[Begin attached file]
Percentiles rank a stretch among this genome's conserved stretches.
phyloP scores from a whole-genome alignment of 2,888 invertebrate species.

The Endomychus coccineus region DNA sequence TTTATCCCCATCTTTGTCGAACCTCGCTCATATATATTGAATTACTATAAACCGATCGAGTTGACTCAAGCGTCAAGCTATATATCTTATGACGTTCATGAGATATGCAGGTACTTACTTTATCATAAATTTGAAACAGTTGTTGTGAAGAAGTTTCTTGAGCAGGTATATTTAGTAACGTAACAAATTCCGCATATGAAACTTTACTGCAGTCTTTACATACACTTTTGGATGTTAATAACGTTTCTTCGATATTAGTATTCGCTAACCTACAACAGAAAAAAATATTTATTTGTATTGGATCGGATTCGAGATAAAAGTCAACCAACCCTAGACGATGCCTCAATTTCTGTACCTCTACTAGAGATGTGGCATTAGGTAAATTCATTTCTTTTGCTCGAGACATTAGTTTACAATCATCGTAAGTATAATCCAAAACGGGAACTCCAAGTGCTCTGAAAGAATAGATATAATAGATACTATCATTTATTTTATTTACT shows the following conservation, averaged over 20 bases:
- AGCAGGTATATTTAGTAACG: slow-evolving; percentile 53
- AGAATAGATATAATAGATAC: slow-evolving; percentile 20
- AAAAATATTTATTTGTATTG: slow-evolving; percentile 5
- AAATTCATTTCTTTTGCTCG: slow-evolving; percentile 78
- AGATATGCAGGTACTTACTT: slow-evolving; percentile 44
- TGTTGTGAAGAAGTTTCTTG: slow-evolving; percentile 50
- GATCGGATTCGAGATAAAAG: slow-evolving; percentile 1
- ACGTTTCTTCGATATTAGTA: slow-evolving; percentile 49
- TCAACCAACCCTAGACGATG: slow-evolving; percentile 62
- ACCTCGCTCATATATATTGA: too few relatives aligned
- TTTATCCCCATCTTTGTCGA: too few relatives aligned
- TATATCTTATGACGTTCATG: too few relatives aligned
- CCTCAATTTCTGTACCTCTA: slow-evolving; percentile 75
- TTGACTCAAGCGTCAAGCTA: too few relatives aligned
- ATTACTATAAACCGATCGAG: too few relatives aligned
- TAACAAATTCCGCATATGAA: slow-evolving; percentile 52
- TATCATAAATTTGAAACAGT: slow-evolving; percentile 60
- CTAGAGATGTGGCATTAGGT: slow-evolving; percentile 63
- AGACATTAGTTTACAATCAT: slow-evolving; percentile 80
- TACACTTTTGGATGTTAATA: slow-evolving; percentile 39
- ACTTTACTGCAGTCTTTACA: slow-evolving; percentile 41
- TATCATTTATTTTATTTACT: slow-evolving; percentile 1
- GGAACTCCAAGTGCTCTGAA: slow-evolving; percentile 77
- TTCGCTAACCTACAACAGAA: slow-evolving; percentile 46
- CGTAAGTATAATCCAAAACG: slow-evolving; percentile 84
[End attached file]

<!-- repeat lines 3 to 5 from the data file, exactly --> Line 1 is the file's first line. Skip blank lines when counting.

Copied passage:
The Endomychus coccineus region DNA sequence TTTATCCCCATCTTTGTCGAACCTCGCTCATATATATTGAATTACTATAAACCGATCGAGTTGACTCAAGCGTCAAGCTATATATCTTATGACGTTCATGAGATATGCAGGTACTTACTTTATCATAAATTTGAAACAGTTGTTGTGAAGAAGTTTCTTGAGCAGGTATATTTAGTAACGTAACAAATTCCGCATATGAAACTTTACTGCAGTCTTTACATACACTTTTGGATGTTAATAACGTTTCTTCGATATTAGTATTCGCTAACCTACAACAGAAAAAAATATTTATTTGTATTGGATCGGATTCGAGATAAAAGTCAACCAACCCTAGACGATGCCTCAATTTCTGTACCTCTACTAGAGATGTGGCATTAGGTAAATTCATTTCTTTTGCTCGAGACATTAGTTTACAATCATCGTAAGTATAATCCAAAACGGGAACTCCAAGTGCTCTGAAAGAATAGATATAATAGATACTATCATTTATTTTATTTACT shows the following conservation, averaged over 20 bases:
- AGCAGGTATATTTAGTAACG: slow-evolving; percentile 53
- AGAATAGATATAATAGATAC: slow-evolving; percentile 20